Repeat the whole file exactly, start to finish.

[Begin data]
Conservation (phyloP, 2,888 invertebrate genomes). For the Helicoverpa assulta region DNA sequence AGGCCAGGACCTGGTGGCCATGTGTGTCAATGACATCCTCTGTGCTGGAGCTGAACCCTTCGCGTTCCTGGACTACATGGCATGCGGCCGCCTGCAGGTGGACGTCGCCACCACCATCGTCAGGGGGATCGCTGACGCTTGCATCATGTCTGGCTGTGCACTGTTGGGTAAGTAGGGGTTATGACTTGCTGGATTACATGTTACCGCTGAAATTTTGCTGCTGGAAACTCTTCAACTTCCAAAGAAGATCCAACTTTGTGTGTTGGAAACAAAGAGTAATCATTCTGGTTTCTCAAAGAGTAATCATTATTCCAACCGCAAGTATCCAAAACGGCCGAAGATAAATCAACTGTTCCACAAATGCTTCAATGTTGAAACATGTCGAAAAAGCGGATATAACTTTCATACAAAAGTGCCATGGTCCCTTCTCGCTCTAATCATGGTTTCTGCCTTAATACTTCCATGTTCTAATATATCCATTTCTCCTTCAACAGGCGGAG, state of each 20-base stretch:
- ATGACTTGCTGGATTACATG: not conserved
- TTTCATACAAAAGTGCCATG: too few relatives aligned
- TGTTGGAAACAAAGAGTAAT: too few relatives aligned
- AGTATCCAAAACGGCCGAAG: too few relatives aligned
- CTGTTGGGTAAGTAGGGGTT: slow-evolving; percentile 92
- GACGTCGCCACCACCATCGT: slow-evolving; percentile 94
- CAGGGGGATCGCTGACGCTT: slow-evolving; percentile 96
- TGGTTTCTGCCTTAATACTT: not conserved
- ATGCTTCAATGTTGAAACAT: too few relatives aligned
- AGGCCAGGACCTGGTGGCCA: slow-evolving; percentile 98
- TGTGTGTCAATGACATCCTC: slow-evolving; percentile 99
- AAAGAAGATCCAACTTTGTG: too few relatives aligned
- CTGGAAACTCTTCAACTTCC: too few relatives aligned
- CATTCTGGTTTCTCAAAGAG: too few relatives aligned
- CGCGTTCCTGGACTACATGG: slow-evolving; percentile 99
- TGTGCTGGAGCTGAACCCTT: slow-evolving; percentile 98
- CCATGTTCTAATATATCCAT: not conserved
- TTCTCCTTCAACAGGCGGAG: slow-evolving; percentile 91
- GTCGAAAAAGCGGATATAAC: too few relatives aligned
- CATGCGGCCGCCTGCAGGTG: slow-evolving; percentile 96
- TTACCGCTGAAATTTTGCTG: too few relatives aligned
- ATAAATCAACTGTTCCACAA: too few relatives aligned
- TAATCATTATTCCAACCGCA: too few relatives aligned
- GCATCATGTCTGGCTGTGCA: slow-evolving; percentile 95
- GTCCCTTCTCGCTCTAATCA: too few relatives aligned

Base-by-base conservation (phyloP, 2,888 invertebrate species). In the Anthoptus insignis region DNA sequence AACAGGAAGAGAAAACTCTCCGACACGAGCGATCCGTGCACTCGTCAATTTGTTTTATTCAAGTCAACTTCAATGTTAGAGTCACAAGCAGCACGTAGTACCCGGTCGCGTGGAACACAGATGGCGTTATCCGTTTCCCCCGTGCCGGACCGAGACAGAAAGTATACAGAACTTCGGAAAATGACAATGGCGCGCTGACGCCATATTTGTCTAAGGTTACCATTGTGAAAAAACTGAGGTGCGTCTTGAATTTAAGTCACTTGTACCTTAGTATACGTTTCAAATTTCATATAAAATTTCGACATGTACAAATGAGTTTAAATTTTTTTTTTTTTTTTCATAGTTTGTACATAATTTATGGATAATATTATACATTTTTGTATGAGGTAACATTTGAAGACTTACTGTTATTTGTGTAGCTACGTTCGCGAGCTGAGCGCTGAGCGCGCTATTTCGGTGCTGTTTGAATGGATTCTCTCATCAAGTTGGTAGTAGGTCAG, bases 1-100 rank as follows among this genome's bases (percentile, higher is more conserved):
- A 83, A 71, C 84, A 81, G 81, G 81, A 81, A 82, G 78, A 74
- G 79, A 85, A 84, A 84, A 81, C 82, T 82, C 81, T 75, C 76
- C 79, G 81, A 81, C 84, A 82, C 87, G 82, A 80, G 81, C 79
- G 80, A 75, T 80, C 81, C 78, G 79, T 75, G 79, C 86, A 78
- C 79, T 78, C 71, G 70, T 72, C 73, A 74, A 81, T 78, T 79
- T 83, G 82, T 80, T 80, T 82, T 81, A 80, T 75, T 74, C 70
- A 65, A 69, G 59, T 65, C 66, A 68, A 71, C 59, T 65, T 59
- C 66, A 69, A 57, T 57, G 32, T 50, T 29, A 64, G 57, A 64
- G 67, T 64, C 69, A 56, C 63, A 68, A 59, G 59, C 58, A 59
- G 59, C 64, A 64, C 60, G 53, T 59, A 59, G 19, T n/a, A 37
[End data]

Conservation (phyloP, 2,888 invertebrate genomes). For the Helicoverpa assulta region DNA sequence AGGCCAGGACCTGGTGGCCATGTGTGTCAATGACATCCTCTGTGCTGGAGCTGAACCCTTCGCGTTCCTGGACTACATGGCATGCGGCCGCCTGCAGGTGGACGTCGCCACCACCATCGTCAGGGGGATCGCTGACGCTTGCATCATGTCTGGCTGTGCACTGTTGGGTAAGTAGGGGTTATGACTTGCTGGATTACATGTTACCGCTGAAATTTTGCTGCTGGAAACTCTTCAACTTCCAAAGAAGATCCAACTTTGTGTGTTGGAAACAAAGAGTAATCATTCTGGTTTCTCAAAGAGTAATCATTATTCCAACCGCAAGTATCCAAAACGGCCGAAGATAAATCAACTGTTCCACAAATGCTTCAATGTTGAAACATGTCGAAAAAGCGGATATAACTTTCATACAAAAGTGCCATGGTCCCTTCTCGCTCTAATCATGGTTTCTGCCTTAATACTTCCATGTTCTAATATATCCATTTCTCCTTCAACAGGCGGAG, state of each 20-base stretch:
- ATGACTTGCTGGATTACATG: not conserved
- TTTCATACAAAAGTGCCATG: too few relatives aligned
- TGTTGGAAACAAAGAGTAAT: too few relatives aligned
- AGTATCCAAAACGGCCGAAG: too few relatives aligned
- CTGTTGGGTAAGTAGGGGTT: slow-evolving; percentile 92
- GACGTCGCCACCACCATCGT: slow-evolving; percentile 94
- CAGGGGGATCGCTGACGCTT: slow-evolving; percentile 96
- TGGTTTCTGCCTTAATACTT: not conserved
- ATGCTTCAATGTTGAAACAT: too few relatives aligned
- AGGCCAGGACCTGGTGGCCA: slow-evolving; percentile 98
- TGTGTGTCAATGACATCCTC: slow-evolving; percentile 99
- AAAGAAGATCCAACTTTGTG: too few relatives aligned
- CTGGAAACTCTTCAACTTCC: too few relatives aligned
- CATTCTGGTTTCTCAAAGAG: too few relatives aligned
- CGCGTTCCTGGACTACATGG: slow-evolving; percentile 99
- TGTGCTGGAGCTGAACCCTT: slow-evolving; percentile 98
- CCATGTTCTAATATATCCAT: not conserved
- TTCTCCTTCAACAGGCGGAG: slow-evolving; percentile 91
- GTCGAAAAAGCGGATATAAC: too few relatives aligned
- CATGCGGCCGCCTGCAGGTG: slow-evolving; percentile 96
- TTACCGCTGAAATTTTGCTG: too few relatives aligned
- ATAAATCAACTGTTCCACAA: too few relatives aligned
- TAATCATTATTCCAACCGCA: too few relatives aligned
- GCATCATGTCTGGCTGTGCA: slow-evolving; percentile 95
- GTCCCTTCTCGCTCTAATCA: too few relatives aligned

Base-by-base conservation (phyloP, 2,888 invertebrate species). In the Anthoptus insignis region DNA sequence AACAGGAAGAGAAAACTCTCCGACACGAGCGATCCGTGCACTCGTCAATTTGTTTTATTCAAGTCAACTTCAATGTTAGAGTCACAAGCAGCACGTAGTACCCGGTCGCGTGGAACACAGATGGCGTTATCCGTTTCCCCCGTGCCGGACCGAGACAGAAAGTATACAGAACTTCGGAAAATGACAATGGCGCGCTGACGCCATATTTGTCTAAGGTTACCATTGTGAAAAAACTGAGGTGCGTCTTGAATTTAAGTCACTTGTACCTTAGTATACGTTTCAAATTTCATATAAAATTTCGACATGTACAAATGAGTTTAAATTTTTTTTTTTTTTTTCATAGTTTGTACATAATTTATGGATAATATTATACATTTTTGTATGAGGTAACATTTGAAGACTTACTGTTATTTGTGTAGCTACGTTCGCGAGCTGAGCGCTGAGCGCGCTATTTCGGTGCTGTTTGAATGGATTCTCTCATCAAGTTGGTAGTAGGTCAG, bases 1-100 rank as follows among this genome's bases (percentile, higher is more conserved):
- A 83, A 71, C 84, A 81, G 81, G 81, A 81, A 82, G 78, A 74
- G 79, A 85, A 84, A 84, A 81, C 82, T 82, C 81, T 75, C 76
- C 79, G 81, A 81, C 84, A 82, C 87, G 82, A 80, G 81, C 79
- G 80, A 75, T 80, C 81, C 78, G 79, T 75, G 79, C 86, A 78
- C 79, T 78, C 71, G 70, T 72, C 73, A 74, A 81, T 78, T 79
- T 83, G 82, T 80, T 80, T 82, T 81, A 80, T 75, T 74, C 70
- A 65, A 69, G 59, T 65, C 66, A 68, A 71, C 59, T 65, T 59
- C 66, A 69, A 57, T 57, G 32, T 50, T 29, A 64, G 57, A 64
- G 67, T 64, C 69, A 56, C 63, A 68, A 59, G 59, C 58, A 59
- G 59, C 64, A 64, C 60, G 53, T 59, A 59, G 19, T n/a, A 37